In lecture we mentioned that this layout is harder to achieve on chip, since we observe that there are several paths of the network that must physically cross each other.

maxdecmeridius

Yes, that's correct. This is very difficult to do on a 2D chip, so if we implement this layout we'd have to deal with multiple metal layers and the like.

In fact, IBM's Blue Gene/Q uses a 6D torus interconnect called Tofu. (https://en.wikipedia.org/wiki/Blue_Gene#Blue_Gene.2FQ)

haibinl

One good use case for Torus, as mentioned in class, is the grid-solver example. For a grid solver, each processor need to access to its neighbours' data, and the torus topology makes the latency to O(1).

grizt

While I understand why it's difficult to put on the chip, what does this actually mean for chip designers? Is it just very expensive? If so, how expensive is it? Is the cost worth the payoff? How can I, as the 418 student, reason about these tradeoffs?

PandaX

I think it should be 'lower cost that 2d grid right', is it a typo?

kayvonf

@PandaX. It is higher cost to build a torus, as compared to a mesh, because a torus has more links, as well as higher design and layout complexity.

PandaX

@kayvonf Oh I see! I thought cost means average latency, turns out it means total link length.

kayvonf

@PandX. Just to clarify -- I meant physical cost to create the network.

randomized

So is "cost" the combined cost for both links and switches?

mrrobot

Is the average latency for Torus still the same as mesh - O(sqrt(n))?

grizt

@mrrobot, yes. Though I believe the longest shortest path in a torus actually half as long as one in the mesh, with length sqrt(n)-1 instead of 2 (sqrt(n)-1). (Consider the longest path in a mesh is from corner to corner, whereas in a torus it's from center to corner.)

grizt

@randomized, since any connected network must have at least n-1 links (i.e., a tree), we cannot have fewer than O(n) links. So it's only necessary to consider the cost of the links, which can be between O(n) (e.g., a ring or a tree) and O(n^2) (e.g., a fully connected network).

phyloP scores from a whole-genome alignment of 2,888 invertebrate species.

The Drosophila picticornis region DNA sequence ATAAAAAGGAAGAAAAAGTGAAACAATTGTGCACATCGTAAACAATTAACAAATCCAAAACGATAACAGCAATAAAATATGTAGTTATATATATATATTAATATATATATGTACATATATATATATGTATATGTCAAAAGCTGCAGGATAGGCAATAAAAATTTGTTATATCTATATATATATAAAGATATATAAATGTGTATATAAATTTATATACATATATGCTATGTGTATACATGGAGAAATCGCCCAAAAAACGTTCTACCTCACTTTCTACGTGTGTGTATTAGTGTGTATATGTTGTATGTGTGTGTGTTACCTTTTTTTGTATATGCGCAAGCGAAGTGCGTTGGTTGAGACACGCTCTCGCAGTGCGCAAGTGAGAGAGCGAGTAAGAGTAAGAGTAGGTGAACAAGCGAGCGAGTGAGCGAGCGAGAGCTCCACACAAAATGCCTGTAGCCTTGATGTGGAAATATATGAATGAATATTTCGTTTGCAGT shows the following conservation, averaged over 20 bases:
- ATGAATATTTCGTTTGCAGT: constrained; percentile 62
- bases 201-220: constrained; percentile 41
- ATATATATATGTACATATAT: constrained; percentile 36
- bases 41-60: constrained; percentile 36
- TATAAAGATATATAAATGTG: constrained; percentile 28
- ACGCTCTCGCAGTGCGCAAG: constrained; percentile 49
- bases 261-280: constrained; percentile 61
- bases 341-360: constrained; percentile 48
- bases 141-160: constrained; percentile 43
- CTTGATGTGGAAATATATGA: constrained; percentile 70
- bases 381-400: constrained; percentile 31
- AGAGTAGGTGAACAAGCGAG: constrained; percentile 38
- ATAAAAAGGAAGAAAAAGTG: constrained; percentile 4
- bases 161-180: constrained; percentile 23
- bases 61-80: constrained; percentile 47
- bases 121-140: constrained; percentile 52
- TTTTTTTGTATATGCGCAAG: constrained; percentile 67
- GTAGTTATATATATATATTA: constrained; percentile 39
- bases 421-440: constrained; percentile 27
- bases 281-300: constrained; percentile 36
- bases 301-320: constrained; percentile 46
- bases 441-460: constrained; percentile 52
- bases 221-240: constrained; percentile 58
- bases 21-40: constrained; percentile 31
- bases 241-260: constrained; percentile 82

cyl

It looks like the torus is like 2D ring, or the mesh with connection at farthest node.

ojd

I have very little understanding of electronic circuitry, but is the Torus topology becoming more feasible with more recent advances in 3d chip tech like what was used for HBM/Stacked memory?

In lecture we mentioned that this layout is harder to achieve on chip, since we observe that there are several paths of the network that must physically cross each other.

Yes, that's correct. This is very difficult to do on a 2D chip, so if we implement this layout we'd have to deal with multiple metal layers and the like.

In fact, IBM's Blue Gene/Q uses a 6D torus interconnect called Tofu. (https://en.wikipedia.org/wiki/Blue_Gene#Blue_Gene.2FQ)

One good use case for Torus, as mentioned in class, is the grid-solver example. For a grid solver, each processor need to access to its neighbours' data, and the torus topology makes the latency to O(1).

While I understand why it's difficult to put on the chip, what does this actually mean for chip designers? Is it just very expensive? If so, how expensive is it? Is the cost worth the payoff? How can I, as the 418 student, reason about these tradeoffs?

I think it should be 'lower cost that 2d grid right', is it a typo?

@PandaX. It is

higher cost to builda torus, as compared to a mesh, because a torus has more links, as well as higher design and layout complexity.@kayvonf Oh I see! I thought cost means average latency, turns out it means total link length.

@PandX. Just to clarify -- I meant physical cost to create the network.

So is "cost" the combined cost for both links and switches?

Is the average latency for Torus still the same as mesh - O(sqrt(n))?

@mrrobot, yes. Though I believe the longest shortest path in a torus actually half as long as one in the mesh, with length sqrt(n)-1 instead of 2 (sqrt(n)-1). (Consider the longest path in a mesh is from corner to corner, whereas in a torus it's from center to corner.)

@randomized, since any connected network must have at least n-1 links (i.e., a tree), we cannot have fewer than O(n) links. So it's only necessary to consider the cost of the links, which can be between O(n) (e.g., a ring or a tree) and O(n^2) (e.g., a fully connected network).

It looks like the torus is like 2D ring, or the mesh with connection at farthest node.

I have very little understanding of electronic circuitry, but is the Torus topology becoming more feasible with more recent advances in 3d chip tech like what was used for HBM/Stacked memory?